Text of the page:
Our Community Responds

What Should I Include in My Food Drive?

Wondering what food to include in your food drive?

Here are a few guidelines and ideas for what food is in high demand at our member food banks. If you want to a printable version of this list, there are options at the bottom of this blog post.

Healthy Food Donation List

Fruits and Vegetables

– Low-sodium or water packed canned vegetables, including tomatoes and tomato sauce can be easily obtained and are great alternatives to their fresh counterparts.

– Canned fruits in 100% juice or lite syrup are great sources of Vitamin C because only a small amount of it is lost in the canning process. 

– 100% fruit and vegetable juices in all container forms are welcome, including canned, plastic, and boxed.

– Dried fruits and vegetables with no added sugar or fat. 

Proteins

– Low-sodium or water packed canned meats and seafood such as chicken, tuna, salmon, and clams are high in protein, low in saturated fat, and rich in a variety of vitamins and minerals.

– Dried beans, peas and lentils are high in fiber and low-fat sources of protein.

– Low-sodium canned beans and peas such as kidney, black, cannellini, black eyed, and chickpeas are high in fiber and low-fat sources of protein.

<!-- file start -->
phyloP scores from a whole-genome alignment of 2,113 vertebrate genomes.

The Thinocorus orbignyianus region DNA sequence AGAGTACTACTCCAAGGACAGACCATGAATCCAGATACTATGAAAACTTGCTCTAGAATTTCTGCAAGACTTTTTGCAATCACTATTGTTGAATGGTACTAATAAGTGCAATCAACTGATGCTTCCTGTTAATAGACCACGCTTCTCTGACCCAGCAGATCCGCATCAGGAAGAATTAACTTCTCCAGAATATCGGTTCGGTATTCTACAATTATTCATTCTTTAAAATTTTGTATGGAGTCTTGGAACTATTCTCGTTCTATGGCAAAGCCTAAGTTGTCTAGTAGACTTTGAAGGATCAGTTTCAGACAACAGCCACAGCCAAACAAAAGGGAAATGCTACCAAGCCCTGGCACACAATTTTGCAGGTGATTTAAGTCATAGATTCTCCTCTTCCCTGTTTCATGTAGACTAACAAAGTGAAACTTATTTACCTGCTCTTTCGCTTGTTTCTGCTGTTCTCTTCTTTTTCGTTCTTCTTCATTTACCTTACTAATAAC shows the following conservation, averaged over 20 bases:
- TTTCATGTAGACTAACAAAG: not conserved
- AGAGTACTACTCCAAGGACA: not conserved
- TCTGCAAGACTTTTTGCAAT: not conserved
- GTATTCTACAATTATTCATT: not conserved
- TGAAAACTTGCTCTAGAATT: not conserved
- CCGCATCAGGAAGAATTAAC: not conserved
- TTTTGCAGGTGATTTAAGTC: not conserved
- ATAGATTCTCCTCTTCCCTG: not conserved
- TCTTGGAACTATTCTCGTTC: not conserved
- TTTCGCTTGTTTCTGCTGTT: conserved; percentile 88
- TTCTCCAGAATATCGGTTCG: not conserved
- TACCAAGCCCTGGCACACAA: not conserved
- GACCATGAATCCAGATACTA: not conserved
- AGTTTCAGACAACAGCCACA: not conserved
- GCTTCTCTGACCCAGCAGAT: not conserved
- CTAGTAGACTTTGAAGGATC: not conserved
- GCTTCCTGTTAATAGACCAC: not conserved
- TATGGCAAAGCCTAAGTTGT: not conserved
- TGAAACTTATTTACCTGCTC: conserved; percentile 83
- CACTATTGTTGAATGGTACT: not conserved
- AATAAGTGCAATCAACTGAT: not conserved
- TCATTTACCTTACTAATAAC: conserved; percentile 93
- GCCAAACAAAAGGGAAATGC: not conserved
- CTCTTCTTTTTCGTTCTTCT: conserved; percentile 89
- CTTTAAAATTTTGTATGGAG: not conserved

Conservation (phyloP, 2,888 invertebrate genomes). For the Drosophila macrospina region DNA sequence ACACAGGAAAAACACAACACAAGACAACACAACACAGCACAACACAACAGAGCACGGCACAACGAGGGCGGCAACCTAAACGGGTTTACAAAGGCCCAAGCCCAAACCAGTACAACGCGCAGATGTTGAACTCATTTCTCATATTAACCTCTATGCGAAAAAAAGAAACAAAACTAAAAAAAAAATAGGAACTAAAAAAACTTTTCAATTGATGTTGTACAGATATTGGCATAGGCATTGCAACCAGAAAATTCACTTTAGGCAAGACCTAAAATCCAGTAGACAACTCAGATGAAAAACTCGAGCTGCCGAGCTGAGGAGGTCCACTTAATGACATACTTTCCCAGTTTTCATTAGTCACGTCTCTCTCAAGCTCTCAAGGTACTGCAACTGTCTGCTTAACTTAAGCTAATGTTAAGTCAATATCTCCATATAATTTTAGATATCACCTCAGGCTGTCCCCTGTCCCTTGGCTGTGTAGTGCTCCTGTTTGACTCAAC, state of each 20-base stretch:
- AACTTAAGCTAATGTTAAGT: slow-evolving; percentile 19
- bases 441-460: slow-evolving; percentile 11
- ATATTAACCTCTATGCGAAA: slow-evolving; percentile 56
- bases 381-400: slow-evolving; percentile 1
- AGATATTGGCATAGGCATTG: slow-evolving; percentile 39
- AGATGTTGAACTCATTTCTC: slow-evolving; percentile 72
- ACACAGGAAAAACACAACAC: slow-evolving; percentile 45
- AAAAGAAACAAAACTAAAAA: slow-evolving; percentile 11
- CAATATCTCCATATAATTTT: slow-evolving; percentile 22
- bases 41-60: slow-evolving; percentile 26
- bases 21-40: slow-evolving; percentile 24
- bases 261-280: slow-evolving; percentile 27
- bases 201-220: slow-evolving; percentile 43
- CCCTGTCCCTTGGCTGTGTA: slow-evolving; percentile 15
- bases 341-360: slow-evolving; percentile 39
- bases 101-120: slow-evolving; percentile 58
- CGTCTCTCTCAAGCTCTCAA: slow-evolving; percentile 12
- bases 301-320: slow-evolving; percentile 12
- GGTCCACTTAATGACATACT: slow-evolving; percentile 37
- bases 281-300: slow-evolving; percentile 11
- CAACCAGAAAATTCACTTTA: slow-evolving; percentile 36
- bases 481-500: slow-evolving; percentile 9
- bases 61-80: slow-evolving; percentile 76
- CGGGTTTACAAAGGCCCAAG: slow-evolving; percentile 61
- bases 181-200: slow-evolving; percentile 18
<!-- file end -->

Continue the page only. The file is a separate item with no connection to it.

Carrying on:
Dairy and Dairy Substitutes

– Shelf stable milk or non-dairy alternatives such as soy and almond milk are great sources of Vitamin D and calcium. In addition, shelf-stable dehydrated milk and canned evaporated milk are also encouraged.

100% Whole Grains

– Whole-wheat pasta, barley, brown rice, and wild rice are complex carbohydrates. They contain good sources of fiber, which are more satiating and filling.

– Whole-grain cereal and rolled oats with at least 3g of fiber such as breakfast cereals can be additional sources of vitamins and minerals. Low-sugar or unsweetened cereals and oats are also highly encouraged.

Healthy Fats

– Low-sodium nuts and nut butters such as peanuts, almonds, and cashews are rich in protein and fiber. They also contain “good fat’s” and vitamins that are known to positively support heart health, such as mono-unsaturated and poly-unsaturated fats, omega-3 fatty acids, and Vitamin E

3 Things to Remember

  1. All food must be non-perishable. This means food that can stay fresh without refrigeration of any kind. Sadly this means no bread, frozen items or fresh produce. If you want to get more of those items to people in need, consider donating funds instead.
  2. No homemade canned or packaged items. While canning is a great way to preserve food for your family, it presents issues for our strict food safety practices.
  3. Choose canned goods over glass jars. Glass jars can present issues in terms of packing, sorting and storing food for our warehouse workers and member food banks.

Want to host your own food drive? Here’s how to get started.

Download a printable Healthy Food Donation List

Download a printable Most Needed Items List

Your gift will be matched to support more people facing hunger.